Historically, money has typically been a commodity, a physical natural resource with limited supply that is valued highly by nearly everyone. This commodity has been gold and/or silver due to their rarity, high cosmetic value as jewelery and physical properties. Because gold and silver have the power to be exchanged for any good on the market, they have consistently emerged as money across many civilisations thoughout time. Undoubtedly you have probably heard the term 'gold standard' to represent something of the highest quality.
Governments have a history of supplanting gold or silver as money in favor for paper, some with almost no intrinsic value that can be reproduced almost infinitely (especially as 1s and 0s in the electronic age). Unfortunately, the expansion of the money supply through money printing, either through fractional reserve banking or debt monetization by central banks, leads to the devaluation of each individual unit of money and creates signal distortions in the economy that causes the business cycle. The subject of this article will not explore this story further, other than to give a context of what money is and how it works.
As mentioned earlier, money has the power to be exchanged for any good on the market and the quantity of money necessary to be exchanged for a good is the 'price'. Prices also gives an indication about the value, supply and demand of a good on the market. There is a price for producing a good to be traded on the market and a price it will be sold for on the market. The difference between the selling price and the cost price is popularly understood to be a profit. This monetary profit is the subject of the hatred discussed at the beginning of this article. What what does this profit represent?
One more example. Bob wants to trade his eggs for Jane's firewood, both wish to do so freely and voluntarily without coercion. Bob and Jane each consider 15 eggs for 1 log of firewood to be a profitable trade. If the trade is perceived to be anything less than profitable, it will not occur. If it was perceived to be an equal trade (or 'fair' trade as some like to use equality and fairness interchangeably), there is no benefit whatsover for the trade to be occuring in the first place. From another angle, an 'equal' trade of 14 eggs for 1 log of firewood has the same value to Bob as not trading at all. It may even be perceived as a loss given the opportunity costs in setting up a trade meeting (i.e. not cutting more firewood while meeting with Jane). Likewise this realization may occur after the trade has occurred. Bob finds out that 14 eggs has as much value as keeping his 1 log of firewood. Come the next trade with Jane, he'll be asking for more than 14 eggs. There must be a subjective profit for trade to occur or continue.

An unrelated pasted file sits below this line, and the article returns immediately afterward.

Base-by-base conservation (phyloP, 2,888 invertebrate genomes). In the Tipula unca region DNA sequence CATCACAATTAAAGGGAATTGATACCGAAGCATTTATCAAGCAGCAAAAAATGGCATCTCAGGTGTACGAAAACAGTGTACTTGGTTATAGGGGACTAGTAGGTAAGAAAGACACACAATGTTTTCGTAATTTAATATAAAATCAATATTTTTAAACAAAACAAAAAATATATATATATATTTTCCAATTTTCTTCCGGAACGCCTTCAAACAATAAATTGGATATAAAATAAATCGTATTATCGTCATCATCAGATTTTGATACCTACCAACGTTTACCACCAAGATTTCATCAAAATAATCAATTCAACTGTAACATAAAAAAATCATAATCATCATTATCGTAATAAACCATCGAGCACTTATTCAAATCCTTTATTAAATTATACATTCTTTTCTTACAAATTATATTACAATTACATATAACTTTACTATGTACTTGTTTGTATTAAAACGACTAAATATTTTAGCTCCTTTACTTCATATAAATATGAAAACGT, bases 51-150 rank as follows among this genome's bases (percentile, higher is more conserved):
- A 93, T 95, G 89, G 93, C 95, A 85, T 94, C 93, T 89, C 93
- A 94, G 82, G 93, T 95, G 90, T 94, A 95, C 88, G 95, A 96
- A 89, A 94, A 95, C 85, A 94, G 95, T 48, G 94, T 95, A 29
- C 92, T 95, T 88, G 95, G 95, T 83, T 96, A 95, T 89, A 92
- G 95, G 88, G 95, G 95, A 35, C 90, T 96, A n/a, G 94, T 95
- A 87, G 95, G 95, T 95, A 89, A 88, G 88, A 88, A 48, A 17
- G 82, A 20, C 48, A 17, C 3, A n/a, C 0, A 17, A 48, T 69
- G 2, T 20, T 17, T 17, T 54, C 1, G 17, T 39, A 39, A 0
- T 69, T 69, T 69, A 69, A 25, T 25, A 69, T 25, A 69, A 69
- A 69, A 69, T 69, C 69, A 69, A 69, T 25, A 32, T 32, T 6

In the context of money, cash profits represent both parties subjectively benefiting from an exchange (again, providing the exchange is voluntary without coercion). Those who rail againt the profit motive and 'profiteering' believe that the exchanges should be one sided: that is that one should lose and one should gain. One party should be enslaved to produce goods for the 'less fortunate', who are expected to do little or nothing in return.
Typically most people do not object to the profit motive, unless there is some sort of crises.
For example, the flood disaster in Brisbane early January 2011 created several supply shortages of food in flood affected areas. On top of this, the sudden onset of neosurvivalism saw hundreds of people stocking up on canned food. Some stores were forced to raise the price of bread, which led to a popular circulating YouTube video of a tough Aussie condemning the disgusting (I won't repeat his colorful metaphors) profiteering and price gouging. He went on to suggest that rationing at the original lower price is the appropriate thing to do. Of course suggested rationing as he correctly recognizes the consequences of price controls, namely shortages.
This gentlemen failed to understand a few things, none of these concepts are basic and so I don't hold it against him or others who cheered him on. Firstly, the economic argument that price controls lead to shortages, even with rationing, as the low price for bread allows a greater number of individuals to purchase these goods, for less than urgent demand (i.e. buying an extra loaf to the one you already have at home). This crowds out consumers who have comparatively have urgent needs (i.e. having no food in the fridge). A high price eliminates consumers with lower priority needs for a good (i.e. product). There is more to say on this and if you need to read more to understand my point then lookup 'marginal utility theory' in Carl Menger's book 'Principles of Economics'.